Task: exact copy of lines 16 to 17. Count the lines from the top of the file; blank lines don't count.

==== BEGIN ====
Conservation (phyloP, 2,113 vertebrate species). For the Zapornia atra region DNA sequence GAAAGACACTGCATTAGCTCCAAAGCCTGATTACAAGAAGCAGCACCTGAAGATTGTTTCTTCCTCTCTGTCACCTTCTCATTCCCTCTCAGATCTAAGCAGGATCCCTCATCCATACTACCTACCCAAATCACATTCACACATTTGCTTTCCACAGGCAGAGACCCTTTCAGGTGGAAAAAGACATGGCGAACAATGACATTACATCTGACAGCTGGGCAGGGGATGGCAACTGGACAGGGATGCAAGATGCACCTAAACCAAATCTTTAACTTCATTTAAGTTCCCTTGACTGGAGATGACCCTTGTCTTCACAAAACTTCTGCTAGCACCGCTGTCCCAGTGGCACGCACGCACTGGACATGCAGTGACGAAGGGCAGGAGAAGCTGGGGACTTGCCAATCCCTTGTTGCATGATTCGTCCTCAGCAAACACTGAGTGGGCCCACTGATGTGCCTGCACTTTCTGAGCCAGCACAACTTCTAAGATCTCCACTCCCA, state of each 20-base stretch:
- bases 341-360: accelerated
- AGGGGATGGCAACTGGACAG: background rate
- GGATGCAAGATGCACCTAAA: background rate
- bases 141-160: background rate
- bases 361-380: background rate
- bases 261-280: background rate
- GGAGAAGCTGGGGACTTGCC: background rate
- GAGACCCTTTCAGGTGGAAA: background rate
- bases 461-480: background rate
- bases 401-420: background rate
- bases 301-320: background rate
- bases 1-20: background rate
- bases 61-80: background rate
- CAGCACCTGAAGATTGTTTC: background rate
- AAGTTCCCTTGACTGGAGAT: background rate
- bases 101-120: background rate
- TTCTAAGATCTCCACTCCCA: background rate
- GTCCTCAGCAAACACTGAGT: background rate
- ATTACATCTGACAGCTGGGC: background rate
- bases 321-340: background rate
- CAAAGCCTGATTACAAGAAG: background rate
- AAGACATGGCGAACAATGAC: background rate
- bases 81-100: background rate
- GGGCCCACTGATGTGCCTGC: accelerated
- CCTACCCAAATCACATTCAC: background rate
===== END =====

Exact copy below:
- AAGTTCCCTTGACTGGAGAT: background rate
- bases 101-120: background rate